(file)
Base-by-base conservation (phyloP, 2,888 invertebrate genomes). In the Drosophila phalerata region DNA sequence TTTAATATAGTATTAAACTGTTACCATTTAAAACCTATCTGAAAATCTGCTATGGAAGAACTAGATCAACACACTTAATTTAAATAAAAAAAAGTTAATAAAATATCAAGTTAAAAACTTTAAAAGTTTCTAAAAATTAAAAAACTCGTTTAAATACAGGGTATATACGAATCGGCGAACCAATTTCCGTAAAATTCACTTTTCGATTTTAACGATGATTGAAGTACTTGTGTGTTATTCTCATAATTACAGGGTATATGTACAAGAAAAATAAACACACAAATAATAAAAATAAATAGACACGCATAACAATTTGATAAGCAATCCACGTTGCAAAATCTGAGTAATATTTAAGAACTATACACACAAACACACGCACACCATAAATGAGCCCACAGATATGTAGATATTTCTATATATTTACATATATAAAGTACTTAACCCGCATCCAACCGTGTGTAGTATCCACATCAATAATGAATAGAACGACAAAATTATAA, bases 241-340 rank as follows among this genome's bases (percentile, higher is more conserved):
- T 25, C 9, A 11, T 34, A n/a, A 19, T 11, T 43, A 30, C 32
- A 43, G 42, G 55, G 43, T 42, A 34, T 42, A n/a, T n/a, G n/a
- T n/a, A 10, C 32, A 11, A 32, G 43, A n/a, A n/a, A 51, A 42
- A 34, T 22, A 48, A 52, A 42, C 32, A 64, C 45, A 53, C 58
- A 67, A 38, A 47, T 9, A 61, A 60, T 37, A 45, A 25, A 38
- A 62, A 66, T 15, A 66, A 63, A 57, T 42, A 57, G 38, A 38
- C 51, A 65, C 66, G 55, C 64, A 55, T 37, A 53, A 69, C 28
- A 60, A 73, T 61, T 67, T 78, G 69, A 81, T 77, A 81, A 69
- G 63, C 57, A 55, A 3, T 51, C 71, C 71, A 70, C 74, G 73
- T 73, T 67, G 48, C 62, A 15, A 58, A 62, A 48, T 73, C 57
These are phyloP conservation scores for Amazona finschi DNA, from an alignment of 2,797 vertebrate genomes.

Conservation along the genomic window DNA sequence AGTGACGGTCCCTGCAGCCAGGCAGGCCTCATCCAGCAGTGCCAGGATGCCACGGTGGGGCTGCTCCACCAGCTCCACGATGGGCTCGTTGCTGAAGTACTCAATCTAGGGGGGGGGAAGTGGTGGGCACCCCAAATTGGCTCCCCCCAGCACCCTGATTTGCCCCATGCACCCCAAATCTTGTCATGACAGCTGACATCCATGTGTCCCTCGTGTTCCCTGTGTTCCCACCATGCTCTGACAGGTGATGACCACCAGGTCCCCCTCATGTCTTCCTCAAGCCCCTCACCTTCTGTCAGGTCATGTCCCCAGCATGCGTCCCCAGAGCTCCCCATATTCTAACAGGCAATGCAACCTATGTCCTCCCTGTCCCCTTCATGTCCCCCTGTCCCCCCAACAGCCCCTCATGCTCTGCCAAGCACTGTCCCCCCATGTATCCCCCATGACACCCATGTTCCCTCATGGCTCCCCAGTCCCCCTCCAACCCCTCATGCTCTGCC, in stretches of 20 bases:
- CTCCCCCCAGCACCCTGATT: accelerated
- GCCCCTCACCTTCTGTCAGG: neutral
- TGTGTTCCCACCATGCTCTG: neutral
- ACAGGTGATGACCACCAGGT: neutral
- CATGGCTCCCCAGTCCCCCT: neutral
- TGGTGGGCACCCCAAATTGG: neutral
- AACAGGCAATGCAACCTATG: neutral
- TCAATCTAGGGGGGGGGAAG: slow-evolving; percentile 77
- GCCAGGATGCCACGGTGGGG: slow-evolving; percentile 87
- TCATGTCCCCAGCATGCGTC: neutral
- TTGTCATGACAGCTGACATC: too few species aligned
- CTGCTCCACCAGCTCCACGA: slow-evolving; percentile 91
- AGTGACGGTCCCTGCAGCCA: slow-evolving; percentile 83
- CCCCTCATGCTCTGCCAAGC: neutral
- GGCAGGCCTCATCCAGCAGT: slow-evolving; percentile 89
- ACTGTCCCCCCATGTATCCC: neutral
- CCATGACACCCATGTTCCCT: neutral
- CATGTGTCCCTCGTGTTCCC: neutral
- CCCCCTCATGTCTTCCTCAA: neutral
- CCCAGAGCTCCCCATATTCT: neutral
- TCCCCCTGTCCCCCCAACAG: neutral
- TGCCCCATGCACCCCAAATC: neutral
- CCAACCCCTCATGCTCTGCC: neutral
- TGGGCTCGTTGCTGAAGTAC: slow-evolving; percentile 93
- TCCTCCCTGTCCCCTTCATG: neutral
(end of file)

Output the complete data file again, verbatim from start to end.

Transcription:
Base-by-base conservation (phyloP, 2,888 invertebrate genomes). In the Drosophila phalerata region DNA sequence TTTAATATAGTATTAAACTGTTACCATTTAAAACCTATCTGAAAATCTGCTATGGAAGAACTAGATCAACACACTTAATTTAAATAAAAAAAAGTTAATAAAATATCAAGTTAAAAACTTTAAAAGTTTCTAAAAATTAAAAAACTCGTTTAAATACAGGGTATATACGAATCGGCGAACCAATTTCCGTAAAATTCACTTTTCGATTTTAACGATGATTGAAGTACTTGTGTGTTATTCTCATAATTACAGGGTATATGTACAAGAAAAATAAACACACAAATAATAAAAATAAATAGACACGCATAACAATTTGATAAGCAATCCACGTTGCAAAATCTGAGTAATATTTAAGAACTATACACACAAACACACGCACACCATAAATGAGCCCACAGATATGTAGATATTTCTATATATTTACATATATAAAGTACTTAACCCGCATCCAACCGTGTGTAGTATCCACATCAATAATGAATAGAACGACAAAATTATAA, bases 241-340 rank as follows among this genome's bases (percentile, higher is more conserved):
- T 25, C 9, A 11, T 34, A n/a, A 19, T 11, T 43, A 30, C 32
- A 43, G 42, G 55, G 43, T 42, A 34, T 42, A n/a, T n/a, G n/a
- T n/a, A 10, C 32, A 11, A 32, G 43, A n/a, A n/a, A 51, A 42
- A 34, T 22, A 48, A 52, A 42, C 32, A 64, C 45, A 53, C 58
- A 67, A 38, A 47, T 9, A 61, A 60, T 37, A 45, A 25, A 38
- A 62, A 66, T 15, A 66, A 63, A 57, T 42, A 57, G 38, A 38
- C 51, A 65, C 66, G 55, C 64, A 55, T 37, A 53, A 69, C 28
- A 60, A 73, T 61, T 67, T 78, G 69, A 81, T 77, A 81, A 69
- G 63, C 57, A 55, A 3, T 51, C 71, C 71, A 70, C 74, G 73
- T 73, T 67, G 48, C 62, A 15, A 58, A 62, A 48, T 73, C 57
These are phyloP conservation scores for Amazona finschi DNA, from an alignment of 2,797 vertebrate genomes.

Conservation along the genomic window DNA sequence AGTGACGGTCCCTGCAGCCAGGCAGGCCTCATCCAGCAGTGCCAGGATGCCACGGTGGGGCTGCTCCACCAGCTCCACGATGGGCTCGTTGCTGAAGTACTCAATCTAGGGGGGGGGAAGTGGTGGGCACCCCAAATTGGCTCCCCCCAGCACCCTGATTTGCCCCATGCACCCCAAATCTTGTCATGACAGCTGACATCCATGTGTCCCTCGTGTTCCCTGTGTTCCCACCATGCTCTGACAGGTGATGACCACCAGGTCCCCCTCATGTCTTCCTCAAGCCCCTCACCTTCTGTCAGGTCATGTCCCCAGCATGCGTCCCCAGAGCTCCCCATATTCTAACAGGCAATGCAACCTATGTCCTCCCTGTCCCCTTCATGTCCCCCTGTCCCCCCAACAGCCCCTCATGCTCTGCCAAGCACTGTCCCCCCATGTATCCCCCATGACACCCATGTTCCCTCATGGCTCCCCAGTCCCCCTCCAACCCCTCATGCTCTGCC, in stretches of 20 bases:
- CTCCCCCCAGCACCCTGATT: accelerated
- GCCCCTCACCTTCTGTCAGG: neutral
- TGTGTTCCCACCATGCTCTG: neutral
- ACAGGTGATGACCACCAGGT: neutral
- CATGGCTCCCCAGTCCCCCT: neutral
- TGGTGGGCACCCCAAATTGG: neutral
- AACAGGCAATGCAACCTATG: neutral
- TCAATCTAGGGGGGGGGAAG: slow-evolving; percentile 77
- GCCAGGATGCCACGGTGGGG: slow-evolving; percentile 87
- TCATGTCCCCAGCATGCGTC: neutral
- TTGTCATGACAGCTGACATC: too few species aligned
- CTGCTCCACCAGCTCCACGA: slow-evolving; percentile 91
- AGTGACGGTCCCTGCAGCCA: slow-evolving; percentile 83
- CCCCTCATGCTCTGCCAAGC: neutral
- GGCAGGCCTCATCCAGCAGT: slow-evolving; percentile 89
- ACTGTCCCCCCATGTATCCC: neutral
- CCATGACACCCATGTTCCCT: neutral
- CATGTGTCCCTCGTGTTCCC: neutral
- CCCCCTCATGTCTTCCTCAA: neutral
- CCCAGAGCTCCCCATATTCT: neutral
- TCCCCCTGTCCCCCCAACAG: neutral
- TGCCCCATGCACCCCAAATC: neutral
- CCAACCCCTCATGCTCTGCC: neutral
- TGGGCTCGTTGCTGAAGTAC: slow-evolving; percentile 93
- TCCTCCCTGTCCCCTTCATG: neutral